More Story Boarding!

Story boardI’m making progress on the story board for The Magic Fairy Party Makers. In fact, it’s surprising how much I have accomplished in just one week! That may be due to a new tool I am trying in the process….tracing paper! Okay, so tracing paper is not “new” but it is something I have not used before. I read an interview on line with one of my favorite children’s book illustrators, Melissa Sweet, who mentioned that she draws her storyboard sketches on tracing paper. I thought… Why? Since I couldn’t exactly ask her, I decided to just try it myself. The main difference I discovered using tracing paper versus opaque drawing paper, is greater flexibility with redrawing ideas. In other words, I don’t have to start from scratch every time I want to try something different for one box of the story board. This is a big time saver.

Storyboard sketch stepsIf you are interested, this is a photo of my process for creating a sketch for the storyboard. I start with a very rough, small, thumbnail sketch of my initial idea. Okay, that might work. Then I make a pencil sketch of that in the size of the box, (in this example it is two boxes) being sure to save space for the text that will go on that page. Then I trace the parts I like, using a black pen. I can then move the trace around in the box trying different locations for the image or the text, and maybe add or subtract something to make it better. This can sometimes come together quickly (as in this example) or take a few more sketches.  When I am satisfied that the tracing paper sketch works with the text, it is taped in place on the entire story board that is up on the fridge. Now I can see how this box fits with the rest of the developing parts on the story board. All of these parts can be moved or changed at any point. Storyboarding is kind of like a making a map and a solving puzzle at the same time. You have to find your way as you go along and it is never really finished until the very end.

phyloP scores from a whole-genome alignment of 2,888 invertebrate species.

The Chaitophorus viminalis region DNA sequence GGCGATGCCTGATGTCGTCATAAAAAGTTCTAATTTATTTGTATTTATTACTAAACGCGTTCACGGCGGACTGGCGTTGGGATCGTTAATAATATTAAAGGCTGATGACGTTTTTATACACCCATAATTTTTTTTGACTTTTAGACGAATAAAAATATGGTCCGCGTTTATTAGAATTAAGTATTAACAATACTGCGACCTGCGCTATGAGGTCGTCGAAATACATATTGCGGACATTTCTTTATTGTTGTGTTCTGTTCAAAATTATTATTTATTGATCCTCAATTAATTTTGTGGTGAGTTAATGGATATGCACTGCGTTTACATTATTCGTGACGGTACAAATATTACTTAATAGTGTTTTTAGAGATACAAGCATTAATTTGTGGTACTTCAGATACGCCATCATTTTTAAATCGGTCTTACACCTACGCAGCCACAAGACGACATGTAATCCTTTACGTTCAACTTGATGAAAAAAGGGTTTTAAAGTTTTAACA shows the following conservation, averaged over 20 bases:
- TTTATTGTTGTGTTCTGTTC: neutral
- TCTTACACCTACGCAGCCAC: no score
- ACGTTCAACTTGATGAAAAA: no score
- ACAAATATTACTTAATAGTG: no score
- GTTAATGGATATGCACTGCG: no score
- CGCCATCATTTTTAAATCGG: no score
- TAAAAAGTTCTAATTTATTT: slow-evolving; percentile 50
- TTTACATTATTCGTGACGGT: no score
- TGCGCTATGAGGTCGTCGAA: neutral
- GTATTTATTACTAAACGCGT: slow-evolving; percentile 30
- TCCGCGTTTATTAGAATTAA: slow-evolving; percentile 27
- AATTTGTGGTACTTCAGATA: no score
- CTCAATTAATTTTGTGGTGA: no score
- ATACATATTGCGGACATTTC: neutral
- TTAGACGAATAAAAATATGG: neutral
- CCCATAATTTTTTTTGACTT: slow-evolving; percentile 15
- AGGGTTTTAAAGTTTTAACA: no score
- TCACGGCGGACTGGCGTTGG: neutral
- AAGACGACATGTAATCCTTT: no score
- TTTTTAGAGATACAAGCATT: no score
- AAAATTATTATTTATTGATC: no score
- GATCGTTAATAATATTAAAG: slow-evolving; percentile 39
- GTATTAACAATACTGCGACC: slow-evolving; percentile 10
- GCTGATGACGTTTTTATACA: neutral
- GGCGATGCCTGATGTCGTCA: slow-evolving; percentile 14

3 thoughts on “More Story Boarding!

  1. Tracing paper is a time saver as well when you are totally satisfied with your drawing. You can then trace your final rendering with a softer pencil on the back of it, flip it over on your chosen support and trace your drawing without having to draw it again and risking to have to erase errors and damage the surface. You probably know all about it by now, but as you mentioned tracing paper being a new tool, I thought I would share my experience with it. If you have to erase something anyway it also works better with a very soft black pencil than by using the art carbon sheets available from art supplies stores. They don’t erase as well as the soft black pencils. Solange

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